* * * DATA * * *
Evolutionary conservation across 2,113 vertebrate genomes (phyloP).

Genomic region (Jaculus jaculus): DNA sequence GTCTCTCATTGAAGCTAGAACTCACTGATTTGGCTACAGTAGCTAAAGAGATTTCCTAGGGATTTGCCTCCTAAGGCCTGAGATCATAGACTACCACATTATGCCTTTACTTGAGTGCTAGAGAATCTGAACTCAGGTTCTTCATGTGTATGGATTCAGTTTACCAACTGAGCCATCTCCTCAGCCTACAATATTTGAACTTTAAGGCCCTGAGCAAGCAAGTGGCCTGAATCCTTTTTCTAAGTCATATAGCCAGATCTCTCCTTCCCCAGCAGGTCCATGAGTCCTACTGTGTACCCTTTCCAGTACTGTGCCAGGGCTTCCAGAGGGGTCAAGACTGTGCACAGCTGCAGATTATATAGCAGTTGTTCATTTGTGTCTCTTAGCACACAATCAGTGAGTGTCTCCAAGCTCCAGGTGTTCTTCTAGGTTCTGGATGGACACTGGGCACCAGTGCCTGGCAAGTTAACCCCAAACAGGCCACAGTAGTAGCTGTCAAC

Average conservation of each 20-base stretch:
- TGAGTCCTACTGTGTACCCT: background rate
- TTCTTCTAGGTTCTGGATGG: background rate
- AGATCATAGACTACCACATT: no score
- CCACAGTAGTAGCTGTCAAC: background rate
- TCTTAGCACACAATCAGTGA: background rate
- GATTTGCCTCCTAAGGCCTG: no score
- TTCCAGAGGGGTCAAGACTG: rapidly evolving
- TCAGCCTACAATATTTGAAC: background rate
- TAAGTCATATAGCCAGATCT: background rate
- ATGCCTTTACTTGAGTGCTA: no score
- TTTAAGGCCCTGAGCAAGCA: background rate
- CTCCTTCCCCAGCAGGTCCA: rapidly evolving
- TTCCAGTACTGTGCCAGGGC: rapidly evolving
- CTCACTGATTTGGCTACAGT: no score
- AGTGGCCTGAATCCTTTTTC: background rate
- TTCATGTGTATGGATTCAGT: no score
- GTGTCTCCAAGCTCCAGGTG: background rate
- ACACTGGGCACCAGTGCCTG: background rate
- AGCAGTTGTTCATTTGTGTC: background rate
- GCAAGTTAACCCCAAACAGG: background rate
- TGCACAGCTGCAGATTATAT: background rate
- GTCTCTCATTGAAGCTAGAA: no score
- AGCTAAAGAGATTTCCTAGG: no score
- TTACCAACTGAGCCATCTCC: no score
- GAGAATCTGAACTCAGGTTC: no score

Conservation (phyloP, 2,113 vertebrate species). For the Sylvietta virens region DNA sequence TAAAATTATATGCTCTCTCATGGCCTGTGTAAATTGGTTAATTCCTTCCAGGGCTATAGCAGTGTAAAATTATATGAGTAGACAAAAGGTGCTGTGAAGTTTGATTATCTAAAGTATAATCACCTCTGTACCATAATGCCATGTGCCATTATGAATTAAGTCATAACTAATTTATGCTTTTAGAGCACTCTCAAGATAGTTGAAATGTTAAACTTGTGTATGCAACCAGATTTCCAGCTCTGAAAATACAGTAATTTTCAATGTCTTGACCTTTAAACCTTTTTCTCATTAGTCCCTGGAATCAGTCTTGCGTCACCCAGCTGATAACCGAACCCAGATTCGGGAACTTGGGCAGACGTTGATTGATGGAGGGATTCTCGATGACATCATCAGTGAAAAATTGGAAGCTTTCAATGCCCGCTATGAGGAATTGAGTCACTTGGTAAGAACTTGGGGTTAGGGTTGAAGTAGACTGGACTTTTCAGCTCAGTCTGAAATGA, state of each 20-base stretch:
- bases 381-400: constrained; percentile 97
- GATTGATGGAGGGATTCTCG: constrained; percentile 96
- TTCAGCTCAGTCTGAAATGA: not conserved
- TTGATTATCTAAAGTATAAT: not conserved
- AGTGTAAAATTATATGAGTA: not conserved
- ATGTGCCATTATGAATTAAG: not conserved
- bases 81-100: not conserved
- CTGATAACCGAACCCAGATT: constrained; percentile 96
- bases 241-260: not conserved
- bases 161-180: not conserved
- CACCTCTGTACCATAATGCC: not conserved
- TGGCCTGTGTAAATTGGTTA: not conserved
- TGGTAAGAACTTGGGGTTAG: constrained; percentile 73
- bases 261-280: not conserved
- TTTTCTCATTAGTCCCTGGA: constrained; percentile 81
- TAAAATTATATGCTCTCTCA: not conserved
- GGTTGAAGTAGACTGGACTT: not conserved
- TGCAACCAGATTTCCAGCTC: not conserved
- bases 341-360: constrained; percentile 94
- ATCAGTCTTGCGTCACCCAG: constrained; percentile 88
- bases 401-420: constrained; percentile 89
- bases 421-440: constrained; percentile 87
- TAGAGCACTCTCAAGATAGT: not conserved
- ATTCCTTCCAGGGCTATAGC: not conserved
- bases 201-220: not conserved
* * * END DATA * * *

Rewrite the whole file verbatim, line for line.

Evolutionary conservation across 2,113 vertebrate genomes (phyloP).

Genomic region (Jaculus jaculus): DNA sequence GTCTCTCATTGAAGCTAGAACTCACTGATTTGGCTACAGTAGCTAAAGAGATTTCCTAGGGATTTGCCTCCTAAGGCCTGAGATCATAGACTACCACATTATGCCTTTACTTGAGTGCTAGAGAATCTGAACTCAGGTTCTTCATGTGTATGGATTCAGTTTACCAACTGAGCCATCTCCTCAGCCTACAATATTTGAACTTTAAGGCCCTGAGCAAGCAAGTGGCCTGAATCCTTTTTCTAAGTCATATAGCCAGATCTCTCCTTCCCCAGCAGGTCCATGAGTCCTACTGTGTACCCTTTCCAGTACTGTGCCAGGGCTTCCAGAGGGGTCAAGACTGTGCACAGCTGCAGATTATATAGCAGTTGTTCATTTGTGTCTCTTAGCACACAATCAGTGAGTGTCTCCAAGCTCCAGGTGTTCTTCTAGGTTCTGGATGGACACTGGGCACCAGTGCCTGGCAAGTTAACCCCAAACAGGCCACAGTAGTAGCTGTCAAC

Average conservation of each 20-base stretch:
- TGAGTCCTACTGTGTACCCT: background rate
- TTCTTCTAGGTTCTGGATGG: background rate
- AGATCATAGACTACCACATT: no score
- CCACAGTAGTAGCTGTCAAC: background rate
- TCTTAGCACACAATCAGTGA: background rate
- GATTTGCCTCCTAAGGCCTG: no score
- TTCCAGAGGGGTCAAGACTG: rapidly evolving
- TCAGCCTACAATATTTGAAC: background rate
- TAAGTCATATAGCCAGATCT: background rate
- ATGCCTTTACTTGAGTGCTA: no score
- TTTAAGGCCCTGAGCAAGCA: background rate
- CTCCTTCCCCAGCAGGTCCA: rapidly evolving
- TTCCAGTACTGTGCCAGGGC: rapidly evolving
- CTCACTGATTTGGCTACAGT: no score
- AGTGGCCTGAATCCTTTTTC: background rate
- TTCATGTGTATGGATTCAGT: no score
- GTGTCTCCAAGCTCCAGGTG: background rate
- ACACTGGGCACCAGTGCCTG: background rate
- AGCAGTTGTTCATTTGTGTC: background rate
- GCAAGTTAACCCCAAACAGG: background rate
- TGCACAGCTGCAGATTATAT: background rate
- GTCTCTCATTGAAGCTAGAA: no score
- AGCTAAAGAGATTTCCTAGG: no score
- TTACCAACTGAGCCATCTCC: no score
- GAGAATCTGAACTCAGGTTC: no score

Conservation (phyloP, 2,113 vertebrate species). For the Sylvietta virens region DNA sequence TAAAATTATATGCTCTCTCATGGCCTGTGTAAATTGGTTAATTCCTTCCAGGGCTATAGCAGTGTAAAATTATATGAGTAGACAAAAGGTGCTGTGAAGTTTGATTATCTAAAGTATAATCACCTCTGTACCATAATGCCATGTGCCATTATGAATTAAGTCATAACTAATTTATGCTTTTAGAGCACTCTCAAGATAGTTGAAATGTTAAACTTGTGTATGCAACCAGATTTCCAGCTCTGAAAATACAGTAATTTTCAATGTCTTGACCTTTAAACCTTTTTCTCATTAGTCCCTGGAATCAGTCTTGCGTCACCCAGCTGATAACCGAACCCAGATTCGGGAACTTGGGCAGACGTTGATTGATGGAGGGATTCTCGATGACATCATCAGTGAAAAATTGGAAGCTTTCAATGCCCGCTATGAGGAATTGAGTCACTTGGTAAGAACTTGGGGTTAGGGTTGAAGTAGACTGGACTTTTCAGCTCAGTCTGAAATGA, state of each 20-base stretch:
- bases 381-400: constrained; percentile 97
- GATTGATGGAGGGATTCTCG: constrained; percentile 96
- TTCAGCTCAGTCTGAAATGA: not conserved
- TTGATTATCTAAAGTATAAT: not conserved
- AGTGTAAAATTATATGAGTA: not conserved
- ATGTGCCATTATGAATTAAG: not conserved
- bases 81-100: not conserved
- CTGATAACCGAACCCAGATT: constrained; percentile 96
- bases 241-260: not conserved
- bases 161-180: not conserved
- CACCTCTGTACCATAATGCC: not conserved
- TGGCCTGTGTAAATTGGTTA: not conserved
- TGGTAAGAACTTGGGGTTAG: constrained; percentile 73
- bases 261-280: not conserved
- TTTTCTCATTAGTCCCTGGA: constrained; percentile 81
- TAAAATTATATGCTCTCTCA: not conserved
- GGTTGAAGTAGACTGGACTT: not conserved
- TGCAACCAGATTTCCAGCTC: not conserved
- bases 341-360: constrained; percentile 94
- ATCAGTCTTGCGTCACCCAG: constrained; percentile 88
- bases 401-420: constrained; percentile 89
- bases 421-440: constrained; percentile 87
- TAGAGCACTCTCAAGATAGT: not conserved
- ATTCCTTCCAGGGCTATAGC: not conserved
- bases 201-220: not conserved